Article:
Ma­tric 2016: Why the se­crecy about stan­dard­i­s­a­tion?

The Star Early Edition - - OPINION & ANALYSIS -

In­stead of play­ing pol­i­tics, Mot­shekga should do all she can to as­sure pub­lic that the process is cred­i­ble

WRIT­ING in The Star, Ba­sic Ed­u­ca­tion Min­is­ter Angie Mot­shekga ar­gued that we have no right to ques­tion the way in which the ma­tric marks are stan­dard­ised.

In her view, we must just trust the “doc­tors and pro­fes­sors” who do the stan­dard­i­s­a­tion process.

I may not have a de­gree in sta­tis­tics but, as an MP, I have an obli­ga­tion to scru­ti­nise ex­ec­u­tive ac­tion and ask tough ques­tions.

For her part, Mot­shekga has a duty to gov­ern trans­par­ently and hon­estly.

The min­is­ter’s stonewalling, char­ac­ter as­sas­si­na­tion and ob­fus­ca­tion is a great pity, as it just fu­els the sus­pi­cion that there is some­thing un­to­ward about the way the ma­tric marks were stan­dard­ised.

In­deed, there are very real ques­tions about the stan­dard­i­s­a­tion process that re­main unan­swered. And the veil of se­crecy that the ed­u­ca­tion qual­ity coun­cil, Umalusi, has placed over stan­dard­i­s­a­tion is deeply trou­bling.

We know that 32 of the 58 ma­tric sub­jects had their marks ad­justed this year dur­ing the stan­dard­i­s­a­tion process. Of the 32 ad­justed sub­jects, 28 had their marks ad­justed up­wards and four down­wards.

Some of the sub­jects saw a dra­matic up­wards ad­just­ment. Math­e­mat­i­cal Lit­er­acy, for ex­am­ple, was ad­justed from a mean (av­er­age) raw score of 30.06% to 37.22% – an up­wards ad­just­ment of 7.16%.

Ac­cord­ing to Umalusi, it was jus­ti­fied in rais­ing the raw marks to bring them in line with the his­tor­i­cal mean (from 2011 to 2016) which, in the case of math­e­mat­i­cal lit­er­acy, was 37.2%.

There is noth­ing wrong with stan­dard­i­s­a­tion. Done prop­erly, stan­dard­i­s­a­tion is vi­tal to en­sure that the stan­dard of the Na­tional Se­nior Cer­tifi­cate is main­tained, and that pupils in a par­tic­u­lar ma­tric year are not ad­van­taged or dis­ad­van­taged rel­a­tive to other years. Up­wards (and down­wards) ad­just­ments are there­fore war­ranted if it can be shown that the ex­ams were demon­stra­bly harder (or eas­ier) than pre­vi­ous years.

The prob­lem is that Umalusi re­fuses to pro­vide ev­i­dence that the ex­ams for the 28 sub­jects that saw an up­wards ad­just­ment this year were harder than pre­vi­ous years. Just this week, Umalusi re­fused to pro­vide us with the ex­ter­nal mod­er­a­tors’ re­ports on each exam. Why the se­crecy? What is Umalusi afraid of ?

The need for trans­parency is height­ened this year by con­cerns that the ma­tric marks were ad­justed for rea­sons not re­lated to the dif­fi­culty of the exam pa­pers. To un­der­stand this, we need to look at the im­pact of in­clud­ing “pro­gressed” pupils in the stan­dard­i­s­a­tion process.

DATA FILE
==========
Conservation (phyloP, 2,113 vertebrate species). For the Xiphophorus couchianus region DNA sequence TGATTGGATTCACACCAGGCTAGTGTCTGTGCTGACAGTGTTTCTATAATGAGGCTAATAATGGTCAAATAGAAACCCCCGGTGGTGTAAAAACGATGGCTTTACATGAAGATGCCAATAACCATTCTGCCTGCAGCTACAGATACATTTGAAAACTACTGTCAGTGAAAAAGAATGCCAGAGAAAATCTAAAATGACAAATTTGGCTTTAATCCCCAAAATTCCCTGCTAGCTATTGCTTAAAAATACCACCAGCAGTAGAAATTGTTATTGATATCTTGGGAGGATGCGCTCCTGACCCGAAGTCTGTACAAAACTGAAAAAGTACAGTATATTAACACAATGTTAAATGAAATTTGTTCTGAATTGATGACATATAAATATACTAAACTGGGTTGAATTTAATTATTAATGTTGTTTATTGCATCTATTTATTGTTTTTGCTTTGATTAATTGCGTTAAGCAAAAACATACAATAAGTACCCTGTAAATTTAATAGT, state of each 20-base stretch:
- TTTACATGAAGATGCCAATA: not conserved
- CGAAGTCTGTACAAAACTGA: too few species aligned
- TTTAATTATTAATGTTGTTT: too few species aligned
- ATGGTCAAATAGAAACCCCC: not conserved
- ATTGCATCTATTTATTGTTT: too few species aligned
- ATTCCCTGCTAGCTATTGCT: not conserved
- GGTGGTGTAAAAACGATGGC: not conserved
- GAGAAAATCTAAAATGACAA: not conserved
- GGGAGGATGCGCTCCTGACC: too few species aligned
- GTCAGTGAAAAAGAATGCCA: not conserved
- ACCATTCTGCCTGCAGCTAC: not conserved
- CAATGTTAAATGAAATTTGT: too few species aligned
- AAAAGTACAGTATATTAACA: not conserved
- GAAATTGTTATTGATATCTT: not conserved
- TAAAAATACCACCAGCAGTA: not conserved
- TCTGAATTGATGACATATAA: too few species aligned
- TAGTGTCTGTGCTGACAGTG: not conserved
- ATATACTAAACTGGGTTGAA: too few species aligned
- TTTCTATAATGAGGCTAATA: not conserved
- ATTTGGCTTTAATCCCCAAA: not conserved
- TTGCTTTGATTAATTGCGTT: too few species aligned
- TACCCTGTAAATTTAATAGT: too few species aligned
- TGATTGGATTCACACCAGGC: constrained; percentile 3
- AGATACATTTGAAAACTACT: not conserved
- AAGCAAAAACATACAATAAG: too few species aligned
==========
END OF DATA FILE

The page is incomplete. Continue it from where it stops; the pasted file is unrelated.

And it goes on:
A pro­gressed pupil is one who has been pushed through to ma­tric de­spite not meet­ing the pass re­quire­ment for Grade 11, in line with the De­part­ment of Ba­sic Ed­u­ca­tion’s pro­gres­sion pol­icy. This is the sec­ond year that the pol­icy has been in force.

Ac­cord­ing to Umalusi, 109 400 pro­gressed learn­ers (13.4% of the to­tal en­rol­ment) wrote the Na­tional Se­nior Cer­tifi­cate (NSC) exam last year, up from 66 088 in 2015.

If there was a sig­nif­i­cant in­crease in the num­ber of weaker stu­dents (ie pro­gressed pupils) who wrote the NSC last year com­pared to pre­vi­ous years, it raises the ques­tion of whether the in­clu­sion of pro­gressed pupils in the stan­dard­i­s­a­tion process led to a drop in stan­dards.

Let us go back to the ex­am­ple of Math­e­mat­i­cal Lit­er­acy to il­lus­trate.

Last year, ac­cord­ing to Umalusi, 389015 pupils wrote maths lit­er­acy. We do not know pre­cisely how many of these were pro­gressed pupils, but it is likely that most pro­gressed pupils would have opted for maths lit­er­acy in­stead of the more cog­ni­tively de­mand­ing math­e­mat­ics (it is compulsory to do one or the other).

This means that as many as one in four pupils who wrote maths lit­er­acy may have been pro­gressed pupils.

Given the in­crease in weaker (ie pro­gressed) pupils who wrote maths lit­er­acy last year, it fol­lows that the drop in the sub­ject’s raw mark (30.06%) from the fiveyear his­tor­i­cal mean (37.20%) may not have been due to the in­creased dif­fi­culty of the ex­ams. There is ev­ery pos­si­bil­ity that the drop in the raw mark was be­cause of an in­crease in the num­ber of weaker, pro­gressed pupils who wrote the ex­ams.

Un­der these cir­cum­stances, it is dif­fi­cult to see how ad­just­ing the mean raw score up­wards by 7.16% to 37.22% – as Umalusi did – can be jus­ti­fied.

We need to know: Does the in­clu­sion of pro­gressed pupils in the stan­dard­i­s­a­tion process cre­ate ad­di­tional im­pe­tus to ad­just the marks up­wards for rea­sons not re­lated to the dif­fi­culty of the pa­pers? And, if so, does this not mean a drop in the stan­dards of a ma­tric pass?

In­stead of play­ing pol­i­tics, Mot­shekga should be do­ing all she can to as­sure the pub­lic that the stan­dard­i­s­a­tion process is cred­i­ble.

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